Wonderful Wilsons Promontory Cruise

A Wilsons Promontory Cruise is now offered by Wildlife Coast Cruises, well known for their cruises to Seal Rocks at Phillip Island.

The Prom cruises are generally on selected days in February, March, April and October.

We left Cowes on Phillip Island at 6.45am which makes for a long day. If you have a car, a good idea would be to stay in the Foster area the night before and maybe visit other attractions such as Agnes Falls near Toora, the day before the cruise.

Or you could arrange to be picked up by the bus. The day we did the cruise the bus stopped at Inverloch, Foster and Fish Creek to pick up passengers. But the bus will stop at other towns along the way. Arrange this with Wildlife Coast Cruises.

Kasey Lee, of Wildlife Coast Cruises, at Refuge Cove, Wilsons Promontory

The Kasey Lee at Refuge Cove on the Wilsons Promontory Cruise

After the early start with the two hour bus trip from Cowes to Port Welshpool, we boarded the cruiser Kasey Lee at 9.00am. The number of passengers is capped at 60 so we could freely move around, sightsee and take good photos.

Our Wilsons Promontory Cruise was blessed with a fine day although overcast to start with. By midday the cloud had burnt off and we had a beautiful sunny autumn day.

During the cruise our captain gave a commentary on the history of the area plus information on the birdlife and wildlife.

Morning and afternoon tea was provided, with day long tea and coffee available.

We headed out through the Lewis Channel past the Port Welshpool Long Jetty.

This interesting structure was built between 1936 and 1938, using yellow stringy bark from Woodside, about 50 kilometres to the east. Originally 850 metres long, it was extended to 908 metres in 1982 to service the oil and gas industry in Bass Strait.

Built for the coastal shipping trade (and between Tasmania and the mainland), it was also used for the Bass Strait fishing industry and as a base for mine sweepers during and immediately after World War 2.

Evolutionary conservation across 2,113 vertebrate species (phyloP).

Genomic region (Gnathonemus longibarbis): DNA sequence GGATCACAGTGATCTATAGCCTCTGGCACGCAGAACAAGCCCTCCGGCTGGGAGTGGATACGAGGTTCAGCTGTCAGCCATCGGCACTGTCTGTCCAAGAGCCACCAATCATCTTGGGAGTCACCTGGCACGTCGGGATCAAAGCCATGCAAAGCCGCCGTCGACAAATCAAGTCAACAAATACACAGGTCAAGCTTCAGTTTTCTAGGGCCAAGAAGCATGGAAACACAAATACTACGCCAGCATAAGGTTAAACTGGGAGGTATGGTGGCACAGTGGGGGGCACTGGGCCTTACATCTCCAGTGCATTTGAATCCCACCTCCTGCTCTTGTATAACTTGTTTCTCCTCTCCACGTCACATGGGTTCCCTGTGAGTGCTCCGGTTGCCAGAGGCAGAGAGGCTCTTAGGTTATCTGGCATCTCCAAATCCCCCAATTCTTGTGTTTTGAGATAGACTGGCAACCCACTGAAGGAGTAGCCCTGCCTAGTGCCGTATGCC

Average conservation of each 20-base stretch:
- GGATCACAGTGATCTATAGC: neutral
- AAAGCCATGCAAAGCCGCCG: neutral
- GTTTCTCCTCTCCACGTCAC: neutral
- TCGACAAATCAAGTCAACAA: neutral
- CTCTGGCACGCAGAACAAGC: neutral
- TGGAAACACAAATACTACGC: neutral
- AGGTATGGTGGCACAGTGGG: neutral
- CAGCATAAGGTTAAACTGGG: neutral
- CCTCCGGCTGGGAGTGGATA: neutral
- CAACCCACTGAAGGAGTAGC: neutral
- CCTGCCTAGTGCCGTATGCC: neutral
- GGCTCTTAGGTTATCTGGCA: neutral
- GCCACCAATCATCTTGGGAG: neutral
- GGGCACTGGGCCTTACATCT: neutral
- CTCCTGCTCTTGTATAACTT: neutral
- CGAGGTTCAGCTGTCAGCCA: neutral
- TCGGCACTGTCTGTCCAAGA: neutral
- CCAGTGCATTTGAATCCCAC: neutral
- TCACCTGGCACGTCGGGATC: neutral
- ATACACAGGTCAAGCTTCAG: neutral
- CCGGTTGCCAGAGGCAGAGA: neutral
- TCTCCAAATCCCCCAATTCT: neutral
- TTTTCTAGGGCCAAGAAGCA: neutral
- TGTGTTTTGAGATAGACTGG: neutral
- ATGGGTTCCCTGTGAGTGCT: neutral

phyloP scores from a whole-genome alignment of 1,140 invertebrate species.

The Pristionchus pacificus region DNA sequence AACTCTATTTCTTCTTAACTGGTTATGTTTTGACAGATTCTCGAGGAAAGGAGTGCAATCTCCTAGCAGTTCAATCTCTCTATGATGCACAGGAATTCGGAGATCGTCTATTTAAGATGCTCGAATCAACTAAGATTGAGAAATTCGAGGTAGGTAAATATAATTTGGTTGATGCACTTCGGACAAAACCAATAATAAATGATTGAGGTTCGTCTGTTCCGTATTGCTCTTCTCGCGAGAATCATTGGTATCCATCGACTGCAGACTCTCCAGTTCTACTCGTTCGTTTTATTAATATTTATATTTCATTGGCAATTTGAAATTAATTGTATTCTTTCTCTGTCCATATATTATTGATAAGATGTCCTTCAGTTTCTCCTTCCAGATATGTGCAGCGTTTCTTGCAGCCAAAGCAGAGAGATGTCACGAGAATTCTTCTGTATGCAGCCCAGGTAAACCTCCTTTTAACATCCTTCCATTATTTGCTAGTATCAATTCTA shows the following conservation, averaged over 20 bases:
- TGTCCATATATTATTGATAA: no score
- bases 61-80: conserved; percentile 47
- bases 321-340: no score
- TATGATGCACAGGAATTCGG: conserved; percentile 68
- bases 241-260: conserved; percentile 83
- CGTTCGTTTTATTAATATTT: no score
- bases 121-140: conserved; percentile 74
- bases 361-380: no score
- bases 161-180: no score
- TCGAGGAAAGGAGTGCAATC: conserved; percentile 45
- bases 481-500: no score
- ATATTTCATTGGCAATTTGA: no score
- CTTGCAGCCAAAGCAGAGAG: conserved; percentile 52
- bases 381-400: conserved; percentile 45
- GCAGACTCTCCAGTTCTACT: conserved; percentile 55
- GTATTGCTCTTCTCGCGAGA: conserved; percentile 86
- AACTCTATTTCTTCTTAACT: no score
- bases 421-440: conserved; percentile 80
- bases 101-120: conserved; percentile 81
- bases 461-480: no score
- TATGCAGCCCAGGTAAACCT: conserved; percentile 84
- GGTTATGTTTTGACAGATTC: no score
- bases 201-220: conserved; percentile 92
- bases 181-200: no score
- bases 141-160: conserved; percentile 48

The jetty is among the longest remaining wooden jetties in Australia.

Massive granite rock face seen from Wilsons Promontory Cruise with Wildlife Coast Cruises

Granite Rock Face at Wilsons Promontory

Cruising slowing through the channel and in the calm waters of Corner Inlet, immediately we see lots of birds including black swans, Pacific gulls and cormorants.

A seal also popped up behind us as it fished the area.

Passing Driftwood Beach, obviously named for the number of dead branches washed up along the sand, we spot a wedge-tailed eagle, surveying the landscape from a dead tree.

Soon we begin to see the rugged granite foundations of the area. Huge granite rock faces appear between vegetation. Enormous boulders are strewn along the shoreline. It is a photographer’s delight with so many shapes and colours!

We see small enticing bays and inlets with glimpses of lovely sandy beaches. Later, on our return to Port Welshpool, we will stop at Refuge Cove.

One of the larger coves is Sealers Cove, used by sealers from around 1800 until the 1830’s when the decline in seal numbers in the colonies near Wilsons Promontory made the industry not viable.

In the background are the peaks of the Promontory – Mt Latrobe, Mt Wilson and Mt Ramsay among smaller ones.

Rocky cliffs with Wilsons Promontory Lighthouse at the top.

Wilsons Promontory Lighthouse

The Kasey Lee rounds South East Point above which sits the Wilsons Promontory lighthouse. Built from local granite in 1859 to protect shipping in Bass Strait, the lighthouse has a range of 33 kilometres. It became automated in 1993.

To experience the lives of lighthouse keepers, visitors can stay in cottages at the light’s base.

Next we pass South Point, the southernmost point on the Australian mainland.

We stopped for lunch in calm waters between the Prom and Wattle Island. A delicious buffet of roast meats, salads, and dessert were served by the hard working crew.

I had advised Wildlife Coast Cruises that I was a coeliac and required gluten free food. They were fully aware of what I could or could not eat and I enjoyed a lovely meal.